Eric Martin and Kent Johnson saw a need and filled it.
The duo noticed the biases in business and vendor recommendations when traveling to new cities and how they failed to include Black businesses. From there, came the birth of the Black Elevation Map and Black & Abroad.
Both Martin and Johnson stopped by rolling out to discuss the venture in further detail.
What is the background story on this business?
Johnson: In 2015, Eric, and I started this company as a call to change how Black travelers saw themselves in media. We would do Google results for locations and destinations, and we wouldn’t see people who looked like us. We wanted to change Google results, we wanted other people to really see things that can inspire their trips out in the world. So we started the company really to address that. From there, we started working with any company that dealt with the travel industry, whether it was hotels, credit card companies, tourism boards, to help them create authentic and organic marketing campaigns that targeted Black travelers.
We’ve also launched our own marketing campaigns.
The two that we’re known for the most is our Go Back to Africa campaign, which was launched in 2019. … That campaign won a lot of awards, but most notably is the Creative Data Lions track’s Grand Prix in 2019. Our most recent campaign is the Black Elevation Map, which launched in February of this year, a few months ago. That’s a visual map that identifies all of the Black-owned businesses in the country, as well as landmarks, population data, and it creates a score, which uses that to identify elevation in certain places in the country. That’s been the highlight of 2022 for us, and really speaks to the work that we’ve done from 2015 to now.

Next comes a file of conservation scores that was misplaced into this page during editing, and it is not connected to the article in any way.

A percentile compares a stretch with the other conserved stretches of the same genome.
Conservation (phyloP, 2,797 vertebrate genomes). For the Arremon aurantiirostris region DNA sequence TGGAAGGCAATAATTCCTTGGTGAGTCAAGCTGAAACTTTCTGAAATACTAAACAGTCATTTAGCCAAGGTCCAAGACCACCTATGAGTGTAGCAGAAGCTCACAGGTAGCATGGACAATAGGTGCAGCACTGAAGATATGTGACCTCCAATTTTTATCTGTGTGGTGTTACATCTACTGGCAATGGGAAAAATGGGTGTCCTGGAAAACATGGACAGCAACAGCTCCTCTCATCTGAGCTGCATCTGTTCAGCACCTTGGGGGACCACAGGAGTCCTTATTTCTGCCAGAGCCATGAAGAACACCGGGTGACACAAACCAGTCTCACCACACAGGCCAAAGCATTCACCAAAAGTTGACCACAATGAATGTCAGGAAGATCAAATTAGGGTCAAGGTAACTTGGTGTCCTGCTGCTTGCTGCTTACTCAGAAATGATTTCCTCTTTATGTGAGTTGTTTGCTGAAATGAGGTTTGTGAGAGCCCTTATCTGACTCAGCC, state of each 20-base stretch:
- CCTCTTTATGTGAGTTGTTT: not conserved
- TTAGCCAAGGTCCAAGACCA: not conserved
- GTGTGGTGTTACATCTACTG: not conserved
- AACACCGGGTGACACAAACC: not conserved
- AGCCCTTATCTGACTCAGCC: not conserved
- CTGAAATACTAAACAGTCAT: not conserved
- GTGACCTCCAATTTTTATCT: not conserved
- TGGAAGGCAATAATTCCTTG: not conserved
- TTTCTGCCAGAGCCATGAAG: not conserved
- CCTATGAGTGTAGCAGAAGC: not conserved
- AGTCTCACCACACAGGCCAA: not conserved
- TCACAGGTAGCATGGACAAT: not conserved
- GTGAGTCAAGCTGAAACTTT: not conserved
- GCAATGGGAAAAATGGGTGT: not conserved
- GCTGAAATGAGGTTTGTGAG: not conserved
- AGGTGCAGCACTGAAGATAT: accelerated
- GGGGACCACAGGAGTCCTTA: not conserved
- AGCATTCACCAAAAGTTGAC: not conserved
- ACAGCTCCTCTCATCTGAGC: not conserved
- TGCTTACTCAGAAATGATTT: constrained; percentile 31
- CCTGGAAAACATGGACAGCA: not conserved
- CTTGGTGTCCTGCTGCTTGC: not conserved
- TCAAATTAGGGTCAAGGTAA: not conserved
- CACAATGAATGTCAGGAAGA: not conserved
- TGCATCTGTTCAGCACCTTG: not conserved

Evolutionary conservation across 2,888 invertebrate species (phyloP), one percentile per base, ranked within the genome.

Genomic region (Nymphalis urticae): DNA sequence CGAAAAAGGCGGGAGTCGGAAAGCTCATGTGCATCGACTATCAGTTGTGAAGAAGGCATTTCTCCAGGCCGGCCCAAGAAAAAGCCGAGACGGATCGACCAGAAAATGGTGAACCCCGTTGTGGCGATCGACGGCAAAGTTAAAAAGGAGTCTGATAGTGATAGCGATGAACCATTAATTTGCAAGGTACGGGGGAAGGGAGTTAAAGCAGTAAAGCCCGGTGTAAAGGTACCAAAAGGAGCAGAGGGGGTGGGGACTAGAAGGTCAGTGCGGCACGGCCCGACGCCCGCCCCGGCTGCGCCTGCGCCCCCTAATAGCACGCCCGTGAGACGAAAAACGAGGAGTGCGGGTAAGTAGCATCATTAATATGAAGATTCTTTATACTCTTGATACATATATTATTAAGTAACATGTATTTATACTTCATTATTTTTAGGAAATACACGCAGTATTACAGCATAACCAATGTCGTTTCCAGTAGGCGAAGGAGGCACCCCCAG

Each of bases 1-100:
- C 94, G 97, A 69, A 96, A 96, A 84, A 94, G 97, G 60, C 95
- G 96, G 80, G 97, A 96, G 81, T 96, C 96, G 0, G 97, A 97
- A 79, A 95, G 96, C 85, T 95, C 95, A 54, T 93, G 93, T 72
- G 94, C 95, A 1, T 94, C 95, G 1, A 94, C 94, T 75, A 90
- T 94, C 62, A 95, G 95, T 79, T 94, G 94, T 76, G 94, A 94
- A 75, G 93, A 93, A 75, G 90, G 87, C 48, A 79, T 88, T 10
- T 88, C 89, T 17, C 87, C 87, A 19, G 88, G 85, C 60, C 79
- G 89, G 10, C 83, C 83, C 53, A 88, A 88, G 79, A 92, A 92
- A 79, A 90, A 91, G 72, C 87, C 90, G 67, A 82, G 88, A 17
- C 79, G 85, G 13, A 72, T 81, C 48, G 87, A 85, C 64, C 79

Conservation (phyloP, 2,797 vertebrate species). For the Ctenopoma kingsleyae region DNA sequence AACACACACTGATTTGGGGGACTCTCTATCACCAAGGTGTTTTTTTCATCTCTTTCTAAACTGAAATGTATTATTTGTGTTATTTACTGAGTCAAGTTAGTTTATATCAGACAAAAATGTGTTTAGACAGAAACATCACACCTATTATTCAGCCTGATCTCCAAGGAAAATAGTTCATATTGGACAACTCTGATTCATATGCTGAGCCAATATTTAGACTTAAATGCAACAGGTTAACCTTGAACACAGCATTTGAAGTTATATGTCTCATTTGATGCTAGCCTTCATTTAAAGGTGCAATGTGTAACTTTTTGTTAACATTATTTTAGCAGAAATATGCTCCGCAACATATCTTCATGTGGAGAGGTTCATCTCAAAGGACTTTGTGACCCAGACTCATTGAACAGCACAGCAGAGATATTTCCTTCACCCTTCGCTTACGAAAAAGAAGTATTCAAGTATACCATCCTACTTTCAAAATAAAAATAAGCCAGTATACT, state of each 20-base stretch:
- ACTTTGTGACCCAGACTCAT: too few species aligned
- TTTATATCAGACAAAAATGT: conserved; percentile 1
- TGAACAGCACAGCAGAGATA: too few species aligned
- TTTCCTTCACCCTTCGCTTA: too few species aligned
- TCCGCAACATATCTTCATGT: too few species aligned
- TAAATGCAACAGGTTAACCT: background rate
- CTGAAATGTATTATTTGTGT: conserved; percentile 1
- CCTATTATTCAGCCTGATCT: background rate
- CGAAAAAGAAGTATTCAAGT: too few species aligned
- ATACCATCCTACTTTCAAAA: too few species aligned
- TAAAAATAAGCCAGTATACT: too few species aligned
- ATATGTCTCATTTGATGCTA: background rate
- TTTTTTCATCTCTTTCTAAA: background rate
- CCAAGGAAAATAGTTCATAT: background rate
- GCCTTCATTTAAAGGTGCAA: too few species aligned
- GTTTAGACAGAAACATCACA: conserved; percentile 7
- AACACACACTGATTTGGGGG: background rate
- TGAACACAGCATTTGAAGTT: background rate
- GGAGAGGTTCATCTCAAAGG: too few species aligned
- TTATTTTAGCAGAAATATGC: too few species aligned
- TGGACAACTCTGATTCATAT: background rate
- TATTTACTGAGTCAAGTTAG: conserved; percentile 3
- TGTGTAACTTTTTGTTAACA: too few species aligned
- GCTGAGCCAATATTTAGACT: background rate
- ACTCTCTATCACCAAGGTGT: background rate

The “Go Back to Africa” campaign. That’s such a loaded statement because that’s a stereotypical response given to Black people when conflicts arise, specifically with Whites. How was that experience to not only plan it, but see it come to life?
Martin: It was a labor of love, honestly, because this is something that was actually personal to me.
I remember being in the fourth grade, the first time I was told to go back to Africa by a White person. We had hired a social listening company, just to feel around the World Wide Web to see how many times it was being used in derogatory ways. At the time, when we started back in 2019, this was used around 4,500 to 5,000 times per month. People were just saying this stuff online. They were using it so freely, and it was just like the default derogatory phrase to use whenever you’re going back and forth in a racial dialogue. … We figured, since we’re a tourism company, how can we not only use the data to change the impact of that phrase, but to also bring money to the continent?